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2011 Docs! Reception and Screening


2010 Feature Documentary Nominees

The filmmakers of the 10 Academy Award-nominated films in the feature documentary and the documentary short categories took the stage at the second annual Docs! Reception and Screening at the Academy of Motion Picture Arts and Sciences, Feb. 23 for a very interesting night. There is such potential for something powerful and evocative in the observation of true life in cinema, and this was clearly evident in the nominees for the feature documentary – Exit through the Gift Shop, Jaimie D’Cruz; Gasland, Josh Fox and Trish Adlesic; Inside Job, Charles Ferguson and Audrey Marrs; Restrepo Tim Hetherington and Sebastian Junger; Waste Land, Lucy Walker and Angus Aynsley, as well as for the short subject documentary – Killing in the Name, Jed Rothstein, Poster Girl, Sara Nesson and Mitchell W. Block, Strangers No More, Karen Goodman and Kirk Simon, Sun Come Up, Jennifer Redfeam and Tim Metzger, and The Warriors of Qiugang, Ruby Yang and Thomas Lennon.

Nominees from the feature documentaries explore a wide range of topics. Exit Through the Gift Shop is a charmingly eccentric film about the mysterious artist Banksy. The film is an interesting concept: a filmmaker on a mission to make a documentary about Banksy unwittingly becomes the subject of the film himself. He’s not the most articulate, but in the film he speaks of “getting something in the daylight that you usually see in the nighttime.” It’s a profound statement – one that could be applied to all the nominated documentaries. They all shed light on a subject matter that might otherwise be hidden.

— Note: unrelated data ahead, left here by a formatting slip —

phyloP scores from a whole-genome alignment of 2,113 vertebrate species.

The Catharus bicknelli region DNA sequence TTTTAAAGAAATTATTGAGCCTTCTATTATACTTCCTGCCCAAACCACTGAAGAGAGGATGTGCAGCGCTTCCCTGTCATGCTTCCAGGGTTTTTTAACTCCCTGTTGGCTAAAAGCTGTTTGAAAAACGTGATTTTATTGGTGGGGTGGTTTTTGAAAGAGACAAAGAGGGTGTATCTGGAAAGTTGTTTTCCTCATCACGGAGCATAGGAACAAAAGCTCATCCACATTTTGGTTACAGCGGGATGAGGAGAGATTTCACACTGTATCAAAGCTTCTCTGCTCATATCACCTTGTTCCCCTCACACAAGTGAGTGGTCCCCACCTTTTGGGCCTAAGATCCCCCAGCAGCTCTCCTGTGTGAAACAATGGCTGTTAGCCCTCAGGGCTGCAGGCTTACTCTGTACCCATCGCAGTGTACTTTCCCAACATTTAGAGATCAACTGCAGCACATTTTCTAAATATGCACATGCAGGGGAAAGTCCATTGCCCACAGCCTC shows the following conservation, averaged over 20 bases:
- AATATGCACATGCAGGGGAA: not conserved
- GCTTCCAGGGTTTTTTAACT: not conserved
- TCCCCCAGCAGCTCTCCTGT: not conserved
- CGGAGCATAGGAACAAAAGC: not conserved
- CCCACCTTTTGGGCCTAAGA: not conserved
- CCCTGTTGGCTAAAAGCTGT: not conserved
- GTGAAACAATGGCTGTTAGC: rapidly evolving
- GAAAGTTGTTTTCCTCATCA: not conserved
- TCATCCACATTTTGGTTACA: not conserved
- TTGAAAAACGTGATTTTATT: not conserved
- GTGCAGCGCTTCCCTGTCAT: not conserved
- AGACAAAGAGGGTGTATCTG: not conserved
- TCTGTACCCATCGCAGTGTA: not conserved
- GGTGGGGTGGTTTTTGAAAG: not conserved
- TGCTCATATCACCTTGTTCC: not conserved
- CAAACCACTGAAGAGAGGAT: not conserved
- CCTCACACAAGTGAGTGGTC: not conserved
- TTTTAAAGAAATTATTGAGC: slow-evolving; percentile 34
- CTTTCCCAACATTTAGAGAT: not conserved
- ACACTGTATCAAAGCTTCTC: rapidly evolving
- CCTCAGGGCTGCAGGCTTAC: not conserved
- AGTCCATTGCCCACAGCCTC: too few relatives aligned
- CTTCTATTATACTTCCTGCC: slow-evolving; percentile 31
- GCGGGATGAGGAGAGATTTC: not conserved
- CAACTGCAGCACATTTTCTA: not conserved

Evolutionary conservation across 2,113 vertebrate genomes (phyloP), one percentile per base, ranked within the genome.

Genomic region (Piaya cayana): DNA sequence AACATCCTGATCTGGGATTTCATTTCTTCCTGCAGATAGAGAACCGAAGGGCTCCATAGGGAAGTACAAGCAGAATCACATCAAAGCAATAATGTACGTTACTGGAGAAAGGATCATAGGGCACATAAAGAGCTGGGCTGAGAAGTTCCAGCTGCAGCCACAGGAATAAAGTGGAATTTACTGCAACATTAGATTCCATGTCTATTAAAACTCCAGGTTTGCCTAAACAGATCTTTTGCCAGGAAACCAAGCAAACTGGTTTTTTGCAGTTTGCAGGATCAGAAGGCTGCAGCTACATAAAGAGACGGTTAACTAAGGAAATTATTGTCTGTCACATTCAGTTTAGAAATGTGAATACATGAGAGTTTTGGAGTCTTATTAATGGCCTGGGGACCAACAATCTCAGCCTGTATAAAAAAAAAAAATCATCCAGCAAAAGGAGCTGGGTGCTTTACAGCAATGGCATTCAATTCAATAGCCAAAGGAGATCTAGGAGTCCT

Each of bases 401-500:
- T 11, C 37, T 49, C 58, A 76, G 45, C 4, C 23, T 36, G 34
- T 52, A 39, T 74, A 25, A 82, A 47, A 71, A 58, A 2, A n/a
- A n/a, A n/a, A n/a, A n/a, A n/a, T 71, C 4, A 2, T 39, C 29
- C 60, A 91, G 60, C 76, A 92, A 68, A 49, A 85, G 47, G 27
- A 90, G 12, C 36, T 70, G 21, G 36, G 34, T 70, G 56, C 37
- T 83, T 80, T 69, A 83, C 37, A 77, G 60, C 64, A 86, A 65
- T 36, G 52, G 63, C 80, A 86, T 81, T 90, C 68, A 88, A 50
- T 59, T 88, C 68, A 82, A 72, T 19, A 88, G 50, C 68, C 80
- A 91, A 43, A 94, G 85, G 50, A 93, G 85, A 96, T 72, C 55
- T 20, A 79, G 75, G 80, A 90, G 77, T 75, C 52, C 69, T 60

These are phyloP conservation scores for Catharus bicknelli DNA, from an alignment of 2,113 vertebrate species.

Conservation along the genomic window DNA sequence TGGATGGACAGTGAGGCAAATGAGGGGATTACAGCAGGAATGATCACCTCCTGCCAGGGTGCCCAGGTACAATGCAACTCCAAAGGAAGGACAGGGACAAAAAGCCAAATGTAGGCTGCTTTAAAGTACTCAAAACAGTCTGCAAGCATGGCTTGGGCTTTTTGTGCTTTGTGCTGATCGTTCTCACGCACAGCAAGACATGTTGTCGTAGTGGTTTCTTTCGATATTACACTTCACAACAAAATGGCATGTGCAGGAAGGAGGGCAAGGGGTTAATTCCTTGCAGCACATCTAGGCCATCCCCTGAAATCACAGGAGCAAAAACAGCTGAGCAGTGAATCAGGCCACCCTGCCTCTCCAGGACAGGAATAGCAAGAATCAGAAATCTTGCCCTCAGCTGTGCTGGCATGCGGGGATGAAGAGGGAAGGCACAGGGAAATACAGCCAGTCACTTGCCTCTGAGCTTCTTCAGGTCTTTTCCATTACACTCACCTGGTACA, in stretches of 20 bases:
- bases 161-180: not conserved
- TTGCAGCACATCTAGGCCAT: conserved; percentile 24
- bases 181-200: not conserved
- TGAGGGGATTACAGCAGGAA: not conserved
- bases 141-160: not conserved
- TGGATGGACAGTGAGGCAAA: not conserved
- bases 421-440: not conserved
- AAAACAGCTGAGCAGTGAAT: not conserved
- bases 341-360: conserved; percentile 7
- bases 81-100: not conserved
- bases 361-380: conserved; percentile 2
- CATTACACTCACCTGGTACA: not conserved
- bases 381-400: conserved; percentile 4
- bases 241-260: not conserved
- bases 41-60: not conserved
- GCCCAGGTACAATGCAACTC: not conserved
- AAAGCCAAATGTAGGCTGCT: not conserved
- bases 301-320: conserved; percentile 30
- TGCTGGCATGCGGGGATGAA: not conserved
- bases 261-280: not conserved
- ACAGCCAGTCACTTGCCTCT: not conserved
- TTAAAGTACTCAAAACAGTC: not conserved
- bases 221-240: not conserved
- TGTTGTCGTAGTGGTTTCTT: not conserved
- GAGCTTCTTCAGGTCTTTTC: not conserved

Gasland is an investigative film about the destruction in natural gas drilling. Inside Job exposes the truth about the economic breakdown. Restrepo is a visceral film following soldiers in combat that the filmmakers risked their lives to make. Wasteland is about the restorative powers of art connecting a group of scavengers in the largest garbage landfill in the world. These films traverse a varied emotional terrain but all are stirring nonetheless.

A panel of Documentary Shorts Nominees.

The short subject documentaries are a world apart from the glimmering manufactured stories that are often shown in theaters. These are stirring, gritty images that voice stories that otherwise might never be heard. Killing in the Name follows the journey of a man who survived a terrorist attack and is now on a mission to spread the truth about the horrors of terrorism. He is, as director/ producer Jed Rothstein said, “motivated not by anger or revenge but by hope.”

Poster Girl introduces us to Robynn Murray, a woman who has returned home from Iraq and is suffering from the crippling effects of post-traumatic stress disorder. Strangers No More is the astonishing story of a school in conflict-filled Tel Aviv that unites children from 48 countries to learn together peacefully. Director/producer Karen Goodman spoke of the kids she encountered lovingly. “When someone enters your world, they become a part of your world forever.” Her words ring true for all five of these shorts, where the viewer is intimately drawn into the stories of people who might be different and far away from us, but who are like us nevertheless – no matter the color, the culture, or the life circumstances. Sun Come Up and The Warriors of Quigang are about communities rising up and coming together in the face of events that threaten their livelihood.

Documentaries illuminate the brokenness and beauty, suffering and hope of those we might have never met. There is a sense of purpose in all of the films nominated this year. They are stories worth telling, told in a worthy way, taking the art of filmmaking to communicate realities that bridge gaps in cultures and locales. These documentaries are stunning portraits of stories that matter, about life that is devoid of artifice. Stories that need to be told are a reminder that there are numerous other stories that also matter – that also hold certain truths to them that are paramount, outside the glamor and allure of packaged films. This is the power of the documentary films nominated this year and all 10 films are remarkable contributions, reaching beyond just the scope of cinematic history.

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